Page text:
Category: Yukon

The quest for adventure

“The word adventure has gotten overused. For me, when everything goes wrong, that’s when adventure starts” – Yvon Chouinard.

Scott Gilbertson describes very eloquently why most people no longer experience real adventures when they travel. We plan everything, and we know what we are getting into because we’ve researched all details of our trip on Tripadvisor and guidebooks, or have asked a travel agent to arrange all details of our trips. Yet we call our trips to faraway places an “adventure”.

180 Degrees South is a great movie that follows Jeff Johnson on a trip to Patagonia. Along the way, lots goes wrong, but it doesn’t matter; the trip is a a great adventure. Along the way we are introduced to Chouinard (founder of Patagonia) and Doug Tompkins (co-founder of the Northface), and the ways they use their fortunes to save the environment.

My greatest adventures have been when things went wrong, like getting stuck in a river in Mongolia, running out of gas in the Gobi desert, or walking through the rainforest of New Guinea without water for 30 hours, or even getting stuck in snow storms in the far northwest of BC. None were planned, but they were all epic adventures in places that are not listed in the guidebooks or on Tripadvisor.

As Mark Twain said: “… throw off the bowlines. Sail away from the safe harbor. Catch the trade winds in your sails. Explore. Dream. Discover.”

Oh, and go places where there is no cell phone coverage or Internet, and which are not in the guidebook.

How is beer canned?

Watch how they can beer in a micro brewery in the Yukon. It will make your appreciate your next can of beer so much more!

Floatplane video

Fly through the mountains of the Yukon by floatplane. Great footage of an iconic Canadian experience.

Taste Yukon fireweed honey

Learn how fireweed honey is made up in the Yukon. Discover Dredge #4, one of the behemoths that dredged the Klondike for gold. Find ancient mammoth tusks among the permafrost. View these and more of our latest travel docos from the Yukon!

Great bear watching experience

Check out this video of watching grizzlies in the northern Yukon. The footage was shot with a simple Flip camera – it only has a wide-angle lens, no zoom at all. You get amazingly close to the bears. This amazing experience is offered by Bear Cave Mountain Tours in Ni’iinlii Njik Territorial Park.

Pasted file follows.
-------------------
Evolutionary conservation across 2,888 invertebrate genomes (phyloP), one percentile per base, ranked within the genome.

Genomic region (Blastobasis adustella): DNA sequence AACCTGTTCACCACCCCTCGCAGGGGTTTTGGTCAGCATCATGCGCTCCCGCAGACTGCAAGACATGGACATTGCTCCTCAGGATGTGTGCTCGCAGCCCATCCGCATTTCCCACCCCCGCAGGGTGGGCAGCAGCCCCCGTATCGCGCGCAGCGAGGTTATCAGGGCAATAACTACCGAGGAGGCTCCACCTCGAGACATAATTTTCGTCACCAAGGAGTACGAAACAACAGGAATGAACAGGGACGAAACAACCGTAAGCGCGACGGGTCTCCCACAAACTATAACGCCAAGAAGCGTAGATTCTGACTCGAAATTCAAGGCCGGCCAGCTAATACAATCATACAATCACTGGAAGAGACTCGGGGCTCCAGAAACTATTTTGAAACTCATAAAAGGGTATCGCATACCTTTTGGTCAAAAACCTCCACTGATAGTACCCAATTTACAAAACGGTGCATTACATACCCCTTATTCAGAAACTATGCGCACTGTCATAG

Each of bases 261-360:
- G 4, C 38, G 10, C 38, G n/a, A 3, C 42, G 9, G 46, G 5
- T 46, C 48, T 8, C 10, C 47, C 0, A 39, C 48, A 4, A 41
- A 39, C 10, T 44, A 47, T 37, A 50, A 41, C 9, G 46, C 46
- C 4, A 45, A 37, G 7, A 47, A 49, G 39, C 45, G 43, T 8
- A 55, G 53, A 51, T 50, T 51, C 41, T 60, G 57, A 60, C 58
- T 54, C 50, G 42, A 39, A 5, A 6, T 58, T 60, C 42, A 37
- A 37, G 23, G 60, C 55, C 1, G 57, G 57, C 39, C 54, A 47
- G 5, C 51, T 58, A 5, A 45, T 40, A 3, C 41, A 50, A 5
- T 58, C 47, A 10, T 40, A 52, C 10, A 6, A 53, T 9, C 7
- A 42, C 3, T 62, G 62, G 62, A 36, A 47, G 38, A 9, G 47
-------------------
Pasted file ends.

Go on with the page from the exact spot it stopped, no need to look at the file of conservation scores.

Eco-success: Tatshenshini River

Earlier this year, National Geographic Adventure Magazine published a list of top-ten green destinations around the world. It includes Canada’s Tatshenshini River as one of five eco-successes world-wide.

I was living  right at the source of the Tatshenshini on Chilkat Pass when they were exploring at the Windy Craggy minesite; a DC3 with supplies would fly over my study area every single day for most of a year. Cancellation of the permit and creation of  Tatshenshini-Alsek park was a huge victory for conservation groups, creating the world’s largest protected area (together with Kluane in the Yukon, Wrangell-St. Elias in mainland Alaska, and Glacier Bay in SE Alaska).

The origins of Nahanni River Adventures

Nahanni River Adventures is one of my favourite operators in Canada’s north. I have always dreamt on going on one of Neil’s trips, especially his Tashenshini trip, since I used to live right at the source of the Tatshenshini on Chilkat Pass. The Edmonton Journal just published a great article on the origins of his company.

Watching the river f low
Edmonton Journal
09 Mar 2008

In the summer of 1984, at age, 23, Neil Hartling headed up to Nahanni National Park in the Northwest Territories from his home in Edmonton to experience and paddle a river that had haunted him since he was 15 years old. Two things happened that summer… read more…

Yukon images

I uploaded a few of my images from the Yukon recently. Kluane, Dawson City and the Dempster are still my favourite parts of the territory.

Racing the dogs

Many people have heard of the Iditarod dogsled race (“Alaska, where men are men and women win the Iditarod”), but the lesser-known Yukon Quest, from Whitehorse to Fairbanks, Alaska, is actually quite a bit tougher, because of the terrain and the cold. The trail follows the historic Gold Rush and Mail Delivery routes from the turn of the 20th Century, leading from Whitehorse north to Dawson city, and then west across the Alaska border to Fairbanks.